Can I Wear Lolita Fashion on Halloween? A Redux


Since Halloween is very fast upon us, my article ‘Can I Wear Lolita on Halloween?’ is getting plenty of hits and comments. Upon re-reading it, I realized there was more to the lolita-costume debate than there was a few years ago. In the past, I said that one cannot dress ‘as a lolita’ for Halloween, anymore than one can dress ‘as a schoolgirl’, for example, because it is a fashion, not a costume. But things have changed since 2012 (when I wrote on this topic last!) and this Halloween, in 2016, I have a new edict for you.

Wear whatever you like this Halloween.

Why the change of heart? Well, in a microculture like ours, a lot can change in four or five years. The world of lolita culture and fashion, our state-of-the-frilly-union, so to speak, is no longer what it was. We used to want mainstream acceptance in the way American goth has had acceptance – some eye-rolling, a little weirdness, but accepted like a quirky second cousin you really can’t do anything about. I’m sure the classic American goths raised on Trash and Vaudeville will have their own input, but in general, no one is confused by goth anymore. There’s Abby on NCIS, everyone has tried out black lipstick, and Doc Martens are made in kiddie sizes. As the goth generation grew up, it settled in.

This was what, I think, we wanted as a community for lolita fashion. No more weird cat calls on the train, no more strangers saying they ‘just HAVE to ask’, or if there was a play or circus in town. Lolita fashion could not be diluted! We would cry out. The public cannot get the wrong idea if we are to finally show our culture to the mainstream. There could be no weird costume portrayals at Halloween, labeled ‘Harajookoo girl’ or ‘Living Dead Dolly’. Some even latched onto the ‘culture, not costume’ message, which is beyond the pale – the fashion is not at all oppressed in the same way as racial stereotyping, as I stated in the original article.


Something happened since then for lolita fashion that we did not expect, exactly, but now in hindsight seems inevitable. Lolita fashion did not mainstream as we all sometimes would dread back on the old EGL Livejournal days – could you imagine, we would lament, seeing every teenybopper wearing cheap, Hot Topic styled lolita dresses? But that’s not what happened. Lolita fashion did not mainstream. But what did mainstream was kawaii culture. Lolita fashion, with its attention to detail, deeply layered culture and guidelines, did not dabble easily. But the general aesthetic of kawaii, brought on the wings of all the subgenres we had never imagined – pastel grunge, vaporwave, living doll style (Is that a thing? How do you do, fellow kids?), and the endless, endless flower crowns for basically everyone. I went into my local Claire’s yesterday, and it looked like Tumblr had regurgitated a tween paradise of cute trends, everything from Pusheen iPhone cases to pastel-and-pentacle chokers for any budding pastel goth. At Hot Topic, gone were the scenester clothes of my day, replaced with punk-ish Disney and Totoro t-shirts. What we had pioneered and considered fringe, when Anime Club showed Miyazaki films, it was all finally a household name. Much like geeks, who consider themselves outside pop culture, but are actually at the heart of it – who hasn’t seen Suicide Squad or Star Wars or Star Trek now? – kawaii has become digestible.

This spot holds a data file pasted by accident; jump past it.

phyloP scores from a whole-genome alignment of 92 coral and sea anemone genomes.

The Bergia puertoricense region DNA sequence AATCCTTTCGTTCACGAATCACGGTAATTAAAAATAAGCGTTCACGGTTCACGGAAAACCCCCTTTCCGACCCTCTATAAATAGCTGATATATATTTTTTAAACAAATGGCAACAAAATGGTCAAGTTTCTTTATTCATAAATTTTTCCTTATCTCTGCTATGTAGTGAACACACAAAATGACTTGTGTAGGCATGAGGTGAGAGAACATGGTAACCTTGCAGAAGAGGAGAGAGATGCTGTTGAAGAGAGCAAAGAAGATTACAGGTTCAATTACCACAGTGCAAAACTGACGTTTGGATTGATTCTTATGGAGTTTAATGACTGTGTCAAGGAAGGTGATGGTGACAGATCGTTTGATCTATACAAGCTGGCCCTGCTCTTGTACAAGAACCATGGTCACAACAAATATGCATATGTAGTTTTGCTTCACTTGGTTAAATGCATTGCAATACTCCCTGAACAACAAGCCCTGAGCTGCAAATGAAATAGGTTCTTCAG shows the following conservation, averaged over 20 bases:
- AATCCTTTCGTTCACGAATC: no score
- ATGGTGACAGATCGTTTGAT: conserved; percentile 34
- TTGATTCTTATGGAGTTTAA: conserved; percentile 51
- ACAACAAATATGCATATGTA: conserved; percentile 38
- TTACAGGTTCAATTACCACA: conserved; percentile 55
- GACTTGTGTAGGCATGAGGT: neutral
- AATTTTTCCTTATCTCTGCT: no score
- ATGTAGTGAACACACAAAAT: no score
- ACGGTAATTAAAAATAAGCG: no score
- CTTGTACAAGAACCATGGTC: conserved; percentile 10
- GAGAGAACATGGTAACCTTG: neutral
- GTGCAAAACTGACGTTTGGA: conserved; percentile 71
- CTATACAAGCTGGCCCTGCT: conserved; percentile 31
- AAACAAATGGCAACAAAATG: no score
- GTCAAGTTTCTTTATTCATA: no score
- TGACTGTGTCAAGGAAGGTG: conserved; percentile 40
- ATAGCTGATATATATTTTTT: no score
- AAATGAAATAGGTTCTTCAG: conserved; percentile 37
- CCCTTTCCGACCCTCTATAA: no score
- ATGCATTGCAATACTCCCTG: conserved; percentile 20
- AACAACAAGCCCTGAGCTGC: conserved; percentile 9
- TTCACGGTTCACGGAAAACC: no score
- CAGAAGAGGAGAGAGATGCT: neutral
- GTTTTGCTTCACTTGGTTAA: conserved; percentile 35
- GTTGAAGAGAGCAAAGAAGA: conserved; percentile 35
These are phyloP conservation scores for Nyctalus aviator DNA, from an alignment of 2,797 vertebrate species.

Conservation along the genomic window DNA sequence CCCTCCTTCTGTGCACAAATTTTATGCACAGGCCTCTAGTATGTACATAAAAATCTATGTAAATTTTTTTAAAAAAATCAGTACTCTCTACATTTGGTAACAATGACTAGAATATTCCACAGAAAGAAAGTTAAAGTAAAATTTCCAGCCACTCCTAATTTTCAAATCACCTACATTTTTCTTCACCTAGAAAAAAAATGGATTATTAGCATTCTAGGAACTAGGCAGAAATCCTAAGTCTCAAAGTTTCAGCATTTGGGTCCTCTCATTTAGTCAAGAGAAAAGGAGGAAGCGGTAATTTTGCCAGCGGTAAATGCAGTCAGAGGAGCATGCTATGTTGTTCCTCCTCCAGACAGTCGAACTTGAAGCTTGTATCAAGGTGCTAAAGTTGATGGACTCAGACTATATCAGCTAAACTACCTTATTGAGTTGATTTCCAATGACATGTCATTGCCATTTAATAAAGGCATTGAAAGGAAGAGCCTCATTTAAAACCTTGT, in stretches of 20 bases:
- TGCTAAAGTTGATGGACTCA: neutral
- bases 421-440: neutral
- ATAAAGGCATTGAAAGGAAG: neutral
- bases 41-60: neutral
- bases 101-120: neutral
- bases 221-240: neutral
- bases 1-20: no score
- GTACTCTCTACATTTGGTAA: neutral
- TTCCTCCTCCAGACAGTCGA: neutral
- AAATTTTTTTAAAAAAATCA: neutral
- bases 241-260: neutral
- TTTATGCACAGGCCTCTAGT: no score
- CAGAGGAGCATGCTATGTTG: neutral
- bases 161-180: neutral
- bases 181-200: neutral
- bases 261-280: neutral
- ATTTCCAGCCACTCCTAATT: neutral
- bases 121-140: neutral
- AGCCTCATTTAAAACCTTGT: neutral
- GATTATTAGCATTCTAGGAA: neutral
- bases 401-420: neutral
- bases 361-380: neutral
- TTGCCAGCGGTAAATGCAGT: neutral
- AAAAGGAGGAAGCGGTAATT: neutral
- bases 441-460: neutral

Besides the normalization of kawaii culture, another trend once considered weird has become mainstream – cosplay. When I was a teenager, cosplay was still barely a thing. I remember having delusions of making a Yu-Gi-Oh cosplay for the movie premier at twelve year old out of white duct-tape (don’t judge, we’re all young once). Now there’s Heroes of Cosplay. Now you can buy quality cosplays on the Internet, and read dozens of tutorials. Costumes are no longer just for Halloween. Costumes are not necessarily the over-priced, scratchy, flammable things they used to be when your only choice was going in your dad’s old clothes or shopping at your big box pop-up Halloween store. Costume once meant cheap, poorly constructed plaything, a connotation we wanted to stay far away from. Today, the line between costume and fashion had blurred. And isn’t that a good thing? The world of fashion is expanding to ever more fantastical heights without the trappings of the word ‘costumey’, looking down its nose on the unusual.


So what does this mean for lolita fashion on Halloween? It means the pond is too big to worry anymore. There is no lolita fashion homeland to protect. The styles of Japan, once so rigid, have burst into a myriad rainbow of colors and styles in the East and West both. It has blossomed here overseas in ways we would never have dreamed of when all we had were Gothic & Lolita street snaps. Lolita fashion is not dead. But lolita fashion has reincarnated to the world at large.

In short – dress up on Halloween. Wear pastels, or darks, or jewel tones, with your Baby the Stars Shine Bright bunny ears if you like, (like Kate Beckinsale, who sources tell me hit up BABY NYC a few weeks ago!), or with your handmade unicorn horn, or with the mermaid scale tights you got from Hot Topic. Wear your best lolita dress, maybe with a horror mask, or fake blood dripping from your chin, or a galaxy freckling your face. It’s a night for magic, and mischief, and being whoever you want to be. Save the serious and sacred for November 1st.

Celebrate Halloween by wearing… Anything. You. Like.

Oh, and PS – Halloween themed lolita and kawaii fashion? Not only perfectly acceptable, hello, it is CUTER THAN EVER. Long live witch lolita! I mean, check out the cuties above. Slay, ladies – on the runway, and an errant vampires you might run into!


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